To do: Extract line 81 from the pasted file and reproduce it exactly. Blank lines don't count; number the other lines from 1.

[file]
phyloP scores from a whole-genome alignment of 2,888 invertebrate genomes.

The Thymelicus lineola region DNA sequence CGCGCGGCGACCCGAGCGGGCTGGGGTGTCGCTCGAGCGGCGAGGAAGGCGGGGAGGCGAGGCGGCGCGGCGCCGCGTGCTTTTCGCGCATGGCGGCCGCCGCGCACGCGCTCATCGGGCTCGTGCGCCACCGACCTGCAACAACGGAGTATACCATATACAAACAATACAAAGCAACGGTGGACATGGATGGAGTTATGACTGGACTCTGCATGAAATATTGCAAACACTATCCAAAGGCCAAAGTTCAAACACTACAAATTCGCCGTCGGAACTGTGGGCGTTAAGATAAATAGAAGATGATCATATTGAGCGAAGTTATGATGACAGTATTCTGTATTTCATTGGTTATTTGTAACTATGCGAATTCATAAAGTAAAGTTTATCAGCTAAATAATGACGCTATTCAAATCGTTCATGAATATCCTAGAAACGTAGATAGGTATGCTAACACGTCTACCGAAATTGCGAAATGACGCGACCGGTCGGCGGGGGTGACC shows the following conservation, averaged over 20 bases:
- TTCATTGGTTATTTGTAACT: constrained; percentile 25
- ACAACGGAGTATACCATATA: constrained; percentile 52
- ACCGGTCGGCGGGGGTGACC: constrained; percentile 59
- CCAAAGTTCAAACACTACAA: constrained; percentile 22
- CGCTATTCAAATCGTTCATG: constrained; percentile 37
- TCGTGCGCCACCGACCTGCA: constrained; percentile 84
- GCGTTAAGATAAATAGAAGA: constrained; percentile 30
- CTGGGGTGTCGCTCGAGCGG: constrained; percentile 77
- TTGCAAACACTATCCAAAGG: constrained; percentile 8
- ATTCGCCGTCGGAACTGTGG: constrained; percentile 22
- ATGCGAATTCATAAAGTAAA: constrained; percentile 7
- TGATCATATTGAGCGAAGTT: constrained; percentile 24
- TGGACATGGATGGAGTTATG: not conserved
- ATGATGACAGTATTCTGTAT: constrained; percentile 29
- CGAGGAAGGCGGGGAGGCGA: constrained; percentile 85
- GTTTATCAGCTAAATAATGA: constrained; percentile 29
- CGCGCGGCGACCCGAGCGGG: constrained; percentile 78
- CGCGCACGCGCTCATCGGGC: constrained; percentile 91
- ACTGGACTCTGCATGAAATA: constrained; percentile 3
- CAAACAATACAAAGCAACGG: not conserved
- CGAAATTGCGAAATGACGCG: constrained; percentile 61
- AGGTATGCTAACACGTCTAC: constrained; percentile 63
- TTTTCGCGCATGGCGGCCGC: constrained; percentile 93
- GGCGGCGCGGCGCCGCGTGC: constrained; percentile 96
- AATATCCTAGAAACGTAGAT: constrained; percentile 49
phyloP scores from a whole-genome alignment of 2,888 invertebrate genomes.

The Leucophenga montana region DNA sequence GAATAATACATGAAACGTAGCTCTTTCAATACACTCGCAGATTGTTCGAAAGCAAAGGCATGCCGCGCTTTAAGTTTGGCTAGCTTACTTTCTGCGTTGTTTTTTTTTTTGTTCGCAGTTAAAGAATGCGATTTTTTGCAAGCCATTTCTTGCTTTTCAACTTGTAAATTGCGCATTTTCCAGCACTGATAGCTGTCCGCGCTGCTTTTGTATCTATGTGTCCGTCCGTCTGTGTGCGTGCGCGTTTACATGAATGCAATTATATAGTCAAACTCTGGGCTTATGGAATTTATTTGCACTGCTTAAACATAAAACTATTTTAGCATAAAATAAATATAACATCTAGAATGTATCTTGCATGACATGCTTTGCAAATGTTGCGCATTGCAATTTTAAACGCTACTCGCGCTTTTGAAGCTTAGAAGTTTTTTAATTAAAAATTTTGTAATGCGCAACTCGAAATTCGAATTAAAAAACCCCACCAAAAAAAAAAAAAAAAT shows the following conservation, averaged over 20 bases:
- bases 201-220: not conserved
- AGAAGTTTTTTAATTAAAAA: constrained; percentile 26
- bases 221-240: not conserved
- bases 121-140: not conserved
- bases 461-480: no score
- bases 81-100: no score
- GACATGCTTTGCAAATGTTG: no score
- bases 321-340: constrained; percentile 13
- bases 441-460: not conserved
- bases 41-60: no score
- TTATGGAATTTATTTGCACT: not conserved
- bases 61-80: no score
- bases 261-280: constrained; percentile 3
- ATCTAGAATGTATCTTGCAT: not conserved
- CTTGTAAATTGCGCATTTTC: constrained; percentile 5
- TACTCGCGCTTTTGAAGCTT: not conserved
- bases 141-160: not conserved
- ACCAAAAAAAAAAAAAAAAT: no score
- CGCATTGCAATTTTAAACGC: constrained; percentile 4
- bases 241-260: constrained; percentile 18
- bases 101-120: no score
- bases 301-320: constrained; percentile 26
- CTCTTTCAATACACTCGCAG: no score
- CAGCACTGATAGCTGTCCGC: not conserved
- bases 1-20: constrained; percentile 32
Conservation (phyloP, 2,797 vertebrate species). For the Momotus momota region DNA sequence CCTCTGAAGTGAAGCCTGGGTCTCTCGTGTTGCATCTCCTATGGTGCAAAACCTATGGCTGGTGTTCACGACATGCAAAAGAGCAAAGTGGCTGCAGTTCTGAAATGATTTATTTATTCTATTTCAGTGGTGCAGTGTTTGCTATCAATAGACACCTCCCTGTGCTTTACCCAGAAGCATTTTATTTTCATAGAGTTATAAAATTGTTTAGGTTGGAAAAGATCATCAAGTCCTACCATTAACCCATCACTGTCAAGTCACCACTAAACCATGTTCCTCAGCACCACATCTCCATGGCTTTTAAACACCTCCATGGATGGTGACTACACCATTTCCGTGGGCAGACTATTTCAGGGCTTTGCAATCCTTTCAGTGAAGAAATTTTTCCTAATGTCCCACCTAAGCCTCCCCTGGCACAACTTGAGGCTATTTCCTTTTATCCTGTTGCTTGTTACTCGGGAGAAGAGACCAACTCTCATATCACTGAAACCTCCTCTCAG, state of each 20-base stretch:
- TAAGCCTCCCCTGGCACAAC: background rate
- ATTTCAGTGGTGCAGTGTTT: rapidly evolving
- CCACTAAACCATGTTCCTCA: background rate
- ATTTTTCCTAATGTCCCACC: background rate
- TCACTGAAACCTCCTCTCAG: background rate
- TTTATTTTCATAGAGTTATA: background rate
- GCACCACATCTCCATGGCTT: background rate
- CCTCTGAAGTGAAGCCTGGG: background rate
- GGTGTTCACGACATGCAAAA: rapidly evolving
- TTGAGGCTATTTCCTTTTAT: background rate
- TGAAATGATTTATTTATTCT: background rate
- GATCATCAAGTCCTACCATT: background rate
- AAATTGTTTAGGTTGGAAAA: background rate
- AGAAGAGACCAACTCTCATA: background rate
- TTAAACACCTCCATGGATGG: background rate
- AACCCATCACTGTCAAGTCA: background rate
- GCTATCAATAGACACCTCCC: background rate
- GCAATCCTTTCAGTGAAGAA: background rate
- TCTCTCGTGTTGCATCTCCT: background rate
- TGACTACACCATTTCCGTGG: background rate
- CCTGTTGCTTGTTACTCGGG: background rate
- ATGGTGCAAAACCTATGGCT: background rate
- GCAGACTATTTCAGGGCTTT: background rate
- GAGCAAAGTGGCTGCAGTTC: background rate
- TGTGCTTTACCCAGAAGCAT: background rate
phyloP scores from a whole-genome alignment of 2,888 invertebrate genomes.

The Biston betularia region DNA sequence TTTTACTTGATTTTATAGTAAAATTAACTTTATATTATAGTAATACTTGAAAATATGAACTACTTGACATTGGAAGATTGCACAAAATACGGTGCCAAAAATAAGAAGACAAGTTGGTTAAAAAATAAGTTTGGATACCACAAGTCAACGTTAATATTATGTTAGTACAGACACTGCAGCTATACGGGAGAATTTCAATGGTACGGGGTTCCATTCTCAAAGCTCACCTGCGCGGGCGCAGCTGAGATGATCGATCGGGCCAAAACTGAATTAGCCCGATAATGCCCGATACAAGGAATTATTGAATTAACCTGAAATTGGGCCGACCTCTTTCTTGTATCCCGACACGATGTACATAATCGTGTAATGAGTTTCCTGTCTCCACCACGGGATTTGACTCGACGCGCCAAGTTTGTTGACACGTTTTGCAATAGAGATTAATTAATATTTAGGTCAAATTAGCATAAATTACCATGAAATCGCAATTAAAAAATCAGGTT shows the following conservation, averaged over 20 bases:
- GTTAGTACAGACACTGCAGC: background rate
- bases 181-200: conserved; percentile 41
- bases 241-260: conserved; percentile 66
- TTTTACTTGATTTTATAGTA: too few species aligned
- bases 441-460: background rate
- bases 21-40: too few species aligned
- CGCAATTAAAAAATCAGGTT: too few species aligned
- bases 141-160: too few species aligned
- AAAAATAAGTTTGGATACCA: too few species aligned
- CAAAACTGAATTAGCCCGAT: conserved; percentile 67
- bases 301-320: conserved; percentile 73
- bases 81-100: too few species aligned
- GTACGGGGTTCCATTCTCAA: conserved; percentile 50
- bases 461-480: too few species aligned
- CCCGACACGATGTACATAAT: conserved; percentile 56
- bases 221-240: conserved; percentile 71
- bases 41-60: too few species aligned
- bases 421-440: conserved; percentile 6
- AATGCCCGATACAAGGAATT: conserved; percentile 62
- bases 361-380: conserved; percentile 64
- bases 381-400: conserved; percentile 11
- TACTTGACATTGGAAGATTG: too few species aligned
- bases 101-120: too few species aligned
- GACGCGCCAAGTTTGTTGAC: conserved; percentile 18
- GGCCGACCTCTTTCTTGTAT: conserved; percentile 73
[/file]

phyloP scores from a whole-genome alignment of 2,888 invertebrate genomes.